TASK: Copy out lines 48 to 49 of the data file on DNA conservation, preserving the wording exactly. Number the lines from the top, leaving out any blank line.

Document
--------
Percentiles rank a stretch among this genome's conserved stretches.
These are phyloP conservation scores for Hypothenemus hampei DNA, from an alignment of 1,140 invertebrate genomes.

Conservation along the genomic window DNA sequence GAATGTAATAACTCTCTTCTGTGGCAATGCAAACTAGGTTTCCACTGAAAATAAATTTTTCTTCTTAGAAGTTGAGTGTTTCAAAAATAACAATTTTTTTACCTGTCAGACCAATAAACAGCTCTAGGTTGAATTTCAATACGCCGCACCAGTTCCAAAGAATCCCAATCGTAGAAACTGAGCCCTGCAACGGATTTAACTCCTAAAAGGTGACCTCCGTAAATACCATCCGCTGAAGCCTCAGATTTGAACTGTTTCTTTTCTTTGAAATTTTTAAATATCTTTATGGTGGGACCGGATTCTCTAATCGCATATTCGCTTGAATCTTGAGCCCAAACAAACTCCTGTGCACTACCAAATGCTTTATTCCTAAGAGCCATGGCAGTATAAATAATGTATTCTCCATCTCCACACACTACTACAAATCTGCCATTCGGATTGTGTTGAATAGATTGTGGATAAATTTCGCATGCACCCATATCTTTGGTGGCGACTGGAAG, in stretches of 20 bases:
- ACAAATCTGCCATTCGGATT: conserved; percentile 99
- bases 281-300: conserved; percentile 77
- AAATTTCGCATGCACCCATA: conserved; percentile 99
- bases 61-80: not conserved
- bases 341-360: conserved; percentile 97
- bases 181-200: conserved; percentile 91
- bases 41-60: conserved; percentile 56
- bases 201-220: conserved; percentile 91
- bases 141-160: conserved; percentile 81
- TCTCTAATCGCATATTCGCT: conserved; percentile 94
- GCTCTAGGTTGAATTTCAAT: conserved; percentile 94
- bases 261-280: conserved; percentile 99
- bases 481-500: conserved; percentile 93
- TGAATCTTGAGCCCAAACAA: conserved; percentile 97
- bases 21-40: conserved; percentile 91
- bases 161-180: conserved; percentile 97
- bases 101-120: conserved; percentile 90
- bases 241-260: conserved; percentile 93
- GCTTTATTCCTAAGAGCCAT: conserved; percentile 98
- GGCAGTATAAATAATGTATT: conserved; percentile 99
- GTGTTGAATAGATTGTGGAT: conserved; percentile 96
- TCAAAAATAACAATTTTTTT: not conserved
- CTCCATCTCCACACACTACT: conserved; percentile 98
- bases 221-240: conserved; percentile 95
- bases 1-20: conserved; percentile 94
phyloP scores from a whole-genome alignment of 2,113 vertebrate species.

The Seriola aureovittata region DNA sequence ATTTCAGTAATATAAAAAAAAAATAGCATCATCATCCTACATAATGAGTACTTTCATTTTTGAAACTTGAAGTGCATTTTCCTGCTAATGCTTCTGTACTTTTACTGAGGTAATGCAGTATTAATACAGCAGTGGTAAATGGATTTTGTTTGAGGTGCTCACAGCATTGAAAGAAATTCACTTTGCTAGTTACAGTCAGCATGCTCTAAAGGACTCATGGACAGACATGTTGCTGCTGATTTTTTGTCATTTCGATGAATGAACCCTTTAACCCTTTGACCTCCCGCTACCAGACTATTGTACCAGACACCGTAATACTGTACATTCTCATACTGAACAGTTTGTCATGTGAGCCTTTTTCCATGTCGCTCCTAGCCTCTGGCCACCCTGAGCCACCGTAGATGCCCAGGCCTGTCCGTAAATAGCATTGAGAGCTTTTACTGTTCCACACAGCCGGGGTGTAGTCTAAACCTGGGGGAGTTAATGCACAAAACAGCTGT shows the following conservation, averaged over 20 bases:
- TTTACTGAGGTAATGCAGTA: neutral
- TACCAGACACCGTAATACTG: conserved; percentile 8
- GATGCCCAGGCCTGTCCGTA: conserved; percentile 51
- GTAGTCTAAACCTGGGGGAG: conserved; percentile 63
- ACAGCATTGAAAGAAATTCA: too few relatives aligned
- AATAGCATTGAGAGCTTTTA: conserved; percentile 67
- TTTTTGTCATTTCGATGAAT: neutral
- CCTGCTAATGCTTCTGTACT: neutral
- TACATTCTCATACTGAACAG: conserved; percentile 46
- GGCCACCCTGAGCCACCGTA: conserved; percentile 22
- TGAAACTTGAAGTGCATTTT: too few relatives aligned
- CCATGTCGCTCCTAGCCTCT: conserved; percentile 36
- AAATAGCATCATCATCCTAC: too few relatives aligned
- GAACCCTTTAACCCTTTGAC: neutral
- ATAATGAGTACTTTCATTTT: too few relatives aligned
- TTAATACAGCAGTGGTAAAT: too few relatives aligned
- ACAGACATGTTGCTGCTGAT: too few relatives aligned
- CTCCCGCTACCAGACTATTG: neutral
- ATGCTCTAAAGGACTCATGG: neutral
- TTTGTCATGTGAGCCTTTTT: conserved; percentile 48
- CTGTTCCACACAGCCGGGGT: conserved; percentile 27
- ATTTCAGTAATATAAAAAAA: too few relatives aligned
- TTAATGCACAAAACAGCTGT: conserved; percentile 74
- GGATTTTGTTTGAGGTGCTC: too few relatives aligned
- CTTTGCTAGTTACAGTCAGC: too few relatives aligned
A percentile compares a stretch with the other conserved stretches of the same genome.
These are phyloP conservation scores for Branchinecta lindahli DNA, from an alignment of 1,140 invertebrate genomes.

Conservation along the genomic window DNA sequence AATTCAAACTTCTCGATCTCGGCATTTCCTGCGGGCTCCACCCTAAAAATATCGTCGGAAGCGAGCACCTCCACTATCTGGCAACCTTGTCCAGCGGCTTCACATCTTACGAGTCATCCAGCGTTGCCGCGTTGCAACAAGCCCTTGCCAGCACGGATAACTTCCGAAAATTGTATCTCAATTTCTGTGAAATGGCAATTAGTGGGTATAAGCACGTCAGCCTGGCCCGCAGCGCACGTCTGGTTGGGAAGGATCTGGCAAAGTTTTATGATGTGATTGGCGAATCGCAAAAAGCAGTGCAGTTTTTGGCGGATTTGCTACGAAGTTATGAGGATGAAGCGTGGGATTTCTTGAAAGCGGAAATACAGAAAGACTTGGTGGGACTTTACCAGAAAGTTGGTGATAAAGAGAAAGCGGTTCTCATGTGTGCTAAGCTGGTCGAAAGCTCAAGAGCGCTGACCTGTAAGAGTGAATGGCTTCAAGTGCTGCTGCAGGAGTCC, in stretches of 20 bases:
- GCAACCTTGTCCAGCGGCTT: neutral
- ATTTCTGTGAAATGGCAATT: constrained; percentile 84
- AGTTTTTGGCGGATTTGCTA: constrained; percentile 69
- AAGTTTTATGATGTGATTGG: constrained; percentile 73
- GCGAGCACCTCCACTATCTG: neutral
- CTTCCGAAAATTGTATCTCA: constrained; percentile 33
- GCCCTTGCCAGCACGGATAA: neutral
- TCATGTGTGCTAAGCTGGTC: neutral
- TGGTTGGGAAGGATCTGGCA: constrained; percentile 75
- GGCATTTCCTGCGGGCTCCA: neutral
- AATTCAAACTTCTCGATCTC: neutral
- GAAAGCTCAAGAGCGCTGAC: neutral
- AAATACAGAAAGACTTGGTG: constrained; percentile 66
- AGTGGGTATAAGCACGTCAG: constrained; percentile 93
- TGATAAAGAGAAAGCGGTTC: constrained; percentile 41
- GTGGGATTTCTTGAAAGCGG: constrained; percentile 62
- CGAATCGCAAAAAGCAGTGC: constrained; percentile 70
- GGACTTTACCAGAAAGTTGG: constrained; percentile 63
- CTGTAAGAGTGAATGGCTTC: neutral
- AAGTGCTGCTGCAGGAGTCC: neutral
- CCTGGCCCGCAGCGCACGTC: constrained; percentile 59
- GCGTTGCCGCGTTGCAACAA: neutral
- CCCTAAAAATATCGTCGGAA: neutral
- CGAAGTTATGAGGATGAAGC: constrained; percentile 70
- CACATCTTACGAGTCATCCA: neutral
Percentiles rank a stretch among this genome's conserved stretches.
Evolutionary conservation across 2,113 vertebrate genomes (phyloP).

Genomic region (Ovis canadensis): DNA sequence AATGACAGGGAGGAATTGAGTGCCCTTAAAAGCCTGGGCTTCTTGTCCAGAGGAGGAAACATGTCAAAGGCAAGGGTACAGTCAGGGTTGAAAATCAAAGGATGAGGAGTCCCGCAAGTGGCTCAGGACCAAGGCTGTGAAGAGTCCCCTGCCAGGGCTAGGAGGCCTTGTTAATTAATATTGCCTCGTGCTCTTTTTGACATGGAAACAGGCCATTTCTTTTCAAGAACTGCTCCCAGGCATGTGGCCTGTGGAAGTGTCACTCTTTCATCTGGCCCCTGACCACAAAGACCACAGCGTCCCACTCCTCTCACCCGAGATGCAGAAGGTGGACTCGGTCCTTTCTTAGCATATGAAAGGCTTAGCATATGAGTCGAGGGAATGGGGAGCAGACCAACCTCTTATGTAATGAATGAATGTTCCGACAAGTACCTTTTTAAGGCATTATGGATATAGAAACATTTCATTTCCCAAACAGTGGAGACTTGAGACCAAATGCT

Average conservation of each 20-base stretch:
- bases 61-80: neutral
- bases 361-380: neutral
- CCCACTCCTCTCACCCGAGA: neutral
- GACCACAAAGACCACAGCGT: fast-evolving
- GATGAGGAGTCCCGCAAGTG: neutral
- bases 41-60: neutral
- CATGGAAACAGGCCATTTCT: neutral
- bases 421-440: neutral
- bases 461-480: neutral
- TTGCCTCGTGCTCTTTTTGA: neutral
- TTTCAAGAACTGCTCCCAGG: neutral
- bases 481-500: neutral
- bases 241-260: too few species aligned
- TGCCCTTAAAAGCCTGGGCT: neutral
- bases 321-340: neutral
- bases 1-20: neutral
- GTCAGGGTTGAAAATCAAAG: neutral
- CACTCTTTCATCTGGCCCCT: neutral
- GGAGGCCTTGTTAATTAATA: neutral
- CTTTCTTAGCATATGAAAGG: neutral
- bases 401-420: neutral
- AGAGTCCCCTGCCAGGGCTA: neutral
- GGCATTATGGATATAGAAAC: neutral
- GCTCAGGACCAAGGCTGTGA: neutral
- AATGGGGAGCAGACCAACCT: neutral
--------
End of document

- CTCCCGCTACCAGACTATTG: neutral
- ATGCTCTAAAGGACTCATGG: neutral